Ocean Cleanup pulling plastic out of world's most polluted river in Guatemala
Boyan Slat's Ocean Cleanup is testing new technology to intercept plastic waste before it washes into the ocean. A trial run with the Interceptor Trashfence is currently happening in the Rio Motagua in Guatemala - the heaviest polluting river in the world, the company said.
An estimated 20,000 tons of plastic flow through the Rio Motagua into the Caribbean Sea annually. "Based on this number, this one river alone is responsible for an estimated 2% of global plastic emissions into the ocean."
The Interceptor Trashfence was explicitly designed for the Rio Motagua after the Ocean Cleanup researchers discovered that the immense volumes of trash quickly overpowered their existing solutions. They based the Trashfence on technology for avalanche and rockfall protection, adapting it to be applied to flows of waste coming down a river.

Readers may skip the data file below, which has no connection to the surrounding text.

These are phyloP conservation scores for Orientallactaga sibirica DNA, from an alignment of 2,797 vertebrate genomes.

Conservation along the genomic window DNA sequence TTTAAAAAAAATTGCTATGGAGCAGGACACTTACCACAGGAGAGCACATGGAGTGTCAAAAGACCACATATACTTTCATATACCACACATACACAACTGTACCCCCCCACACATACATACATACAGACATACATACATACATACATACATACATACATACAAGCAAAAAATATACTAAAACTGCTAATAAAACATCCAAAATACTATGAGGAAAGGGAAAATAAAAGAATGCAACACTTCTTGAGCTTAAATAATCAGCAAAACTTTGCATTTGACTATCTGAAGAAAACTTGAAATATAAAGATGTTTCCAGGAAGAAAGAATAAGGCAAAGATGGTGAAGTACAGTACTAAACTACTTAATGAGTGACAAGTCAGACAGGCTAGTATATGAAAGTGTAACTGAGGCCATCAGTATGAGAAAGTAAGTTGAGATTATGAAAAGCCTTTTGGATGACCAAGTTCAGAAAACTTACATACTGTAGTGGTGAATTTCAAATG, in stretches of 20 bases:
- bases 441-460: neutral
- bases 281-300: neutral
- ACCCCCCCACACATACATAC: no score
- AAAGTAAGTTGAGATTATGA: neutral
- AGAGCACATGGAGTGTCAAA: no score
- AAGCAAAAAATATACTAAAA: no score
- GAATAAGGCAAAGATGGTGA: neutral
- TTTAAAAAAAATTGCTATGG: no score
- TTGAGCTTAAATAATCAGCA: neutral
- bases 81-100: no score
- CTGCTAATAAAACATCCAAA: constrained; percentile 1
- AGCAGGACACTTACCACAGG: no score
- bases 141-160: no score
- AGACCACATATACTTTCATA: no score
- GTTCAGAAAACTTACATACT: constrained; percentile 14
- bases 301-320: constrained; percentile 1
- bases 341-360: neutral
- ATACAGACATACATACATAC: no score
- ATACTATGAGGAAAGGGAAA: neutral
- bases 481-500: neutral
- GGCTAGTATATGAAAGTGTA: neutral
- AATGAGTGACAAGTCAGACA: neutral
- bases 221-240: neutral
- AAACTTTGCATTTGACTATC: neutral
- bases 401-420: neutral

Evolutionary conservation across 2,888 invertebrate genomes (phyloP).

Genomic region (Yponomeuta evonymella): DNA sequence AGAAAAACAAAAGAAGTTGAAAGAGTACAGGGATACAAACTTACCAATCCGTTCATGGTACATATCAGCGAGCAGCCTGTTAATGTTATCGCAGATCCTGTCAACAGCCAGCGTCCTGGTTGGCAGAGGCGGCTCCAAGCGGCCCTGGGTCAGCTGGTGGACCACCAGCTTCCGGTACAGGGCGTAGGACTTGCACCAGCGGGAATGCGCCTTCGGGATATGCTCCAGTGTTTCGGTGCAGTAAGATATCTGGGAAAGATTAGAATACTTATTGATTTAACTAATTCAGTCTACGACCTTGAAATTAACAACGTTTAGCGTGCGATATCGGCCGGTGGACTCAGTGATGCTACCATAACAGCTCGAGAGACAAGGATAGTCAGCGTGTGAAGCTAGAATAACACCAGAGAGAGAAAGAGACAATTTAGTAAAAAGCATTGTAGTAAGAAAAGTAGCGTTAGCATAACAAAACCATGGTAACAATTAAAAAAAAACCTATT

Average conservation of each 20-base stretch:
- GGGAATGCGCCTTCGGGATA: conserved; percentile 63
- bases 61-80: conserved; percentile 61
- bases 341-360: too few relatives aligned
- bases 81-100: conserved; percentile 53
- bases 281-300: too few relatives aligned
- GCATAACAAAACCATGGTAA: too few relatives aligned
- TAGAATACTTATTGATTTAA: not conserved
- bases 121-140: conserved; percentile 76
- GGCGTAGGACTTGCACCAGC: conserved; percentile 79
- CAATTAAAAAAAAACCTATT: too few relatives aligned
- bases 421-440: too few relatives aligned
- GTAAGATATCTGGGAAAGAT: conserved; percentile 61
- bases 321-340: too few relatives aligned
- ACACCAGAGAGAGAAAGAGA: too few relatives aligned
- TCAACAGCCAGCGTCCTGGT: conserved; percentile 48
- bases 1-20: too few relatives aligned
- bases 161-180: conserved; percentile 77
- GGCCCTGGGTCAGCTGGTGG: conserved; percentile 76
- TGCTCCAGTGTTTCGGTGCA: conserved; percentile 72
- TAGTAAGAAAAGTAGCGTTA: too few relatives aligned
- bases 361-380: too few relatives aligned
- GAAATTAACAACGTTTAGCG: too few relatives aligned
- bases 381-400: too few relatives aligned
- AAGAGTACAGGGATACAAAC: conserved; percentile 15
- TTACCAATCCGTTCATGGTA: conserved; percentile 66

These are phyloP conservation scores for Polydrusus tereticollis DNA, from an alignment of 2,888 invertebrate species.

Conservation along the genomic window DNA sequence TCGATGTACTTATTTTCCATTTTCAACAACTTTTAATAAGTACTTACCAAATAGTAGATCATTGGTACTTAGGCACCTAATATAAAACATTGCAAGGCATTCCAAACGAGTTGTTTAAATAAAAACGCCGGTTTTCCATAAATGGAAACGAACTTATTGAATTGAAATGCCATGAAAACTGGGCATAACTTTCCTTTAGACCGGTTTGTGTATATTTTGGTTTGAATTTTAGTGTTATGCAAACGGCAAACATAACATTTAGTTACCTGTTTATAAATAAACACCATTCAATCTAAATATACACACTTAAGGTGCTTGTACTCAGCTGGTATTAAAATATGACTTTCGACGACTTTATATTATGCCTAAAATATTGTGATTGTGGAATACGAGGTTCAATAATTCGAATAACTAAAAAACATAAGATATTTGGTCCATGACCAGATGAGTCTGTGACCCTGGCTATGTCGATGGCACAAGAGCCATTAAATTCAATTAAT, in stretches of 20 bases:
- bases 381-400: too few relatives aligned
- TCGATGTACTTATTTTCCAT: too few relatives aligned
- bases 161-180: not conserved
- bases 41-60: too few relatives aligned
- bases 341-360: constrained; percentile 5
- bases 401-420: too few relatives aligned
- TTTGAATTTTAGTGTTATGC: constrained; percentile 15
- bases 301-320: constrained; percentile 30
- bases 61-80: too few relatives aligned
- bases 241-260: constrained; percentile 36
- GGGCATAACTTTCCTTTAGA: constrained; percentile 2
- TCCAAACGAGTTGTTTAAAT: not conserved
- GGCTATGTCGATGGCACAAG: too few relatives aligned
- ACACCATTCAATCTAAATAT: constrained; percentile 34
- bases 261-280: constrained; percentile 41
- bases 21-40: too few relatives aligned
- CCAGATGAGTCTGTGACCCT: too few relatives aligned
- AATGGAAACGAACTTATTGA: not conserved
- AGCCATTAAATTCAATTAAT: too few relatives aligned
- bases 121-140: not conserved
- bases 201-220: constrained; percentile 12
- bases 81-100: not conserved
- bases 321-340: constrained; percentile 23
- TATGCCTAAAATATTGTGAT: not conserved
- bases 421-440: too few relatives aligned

"The concept is simple. A giant Trashfence is erected on a dry river bed. When flash floods bring the trash washing down, the fence intercepts it and retains it in place. Once the water level comes down, excavators and dump trucks remove the intercepted waste ready for the next flash flood and the accompanying trash tsunami," the company said.
The Trashfence is still an experimental system and not yet fully operational. Initial tests showed that it could catch a large amount of trash, but the structure took a severe beating in the flood. "Our team is working hard to get the Trashfence operational as soon as possible."
BREAKING: we are now testing our Interceptor Trashfence in Guatemala's Rio Motagua Basin home to what we believe to be the world's most polluting river. pic.twitter.com/3mK9CiiwZH— The Ocean Cleanup (@TheOceanCleanup) June 1, 2022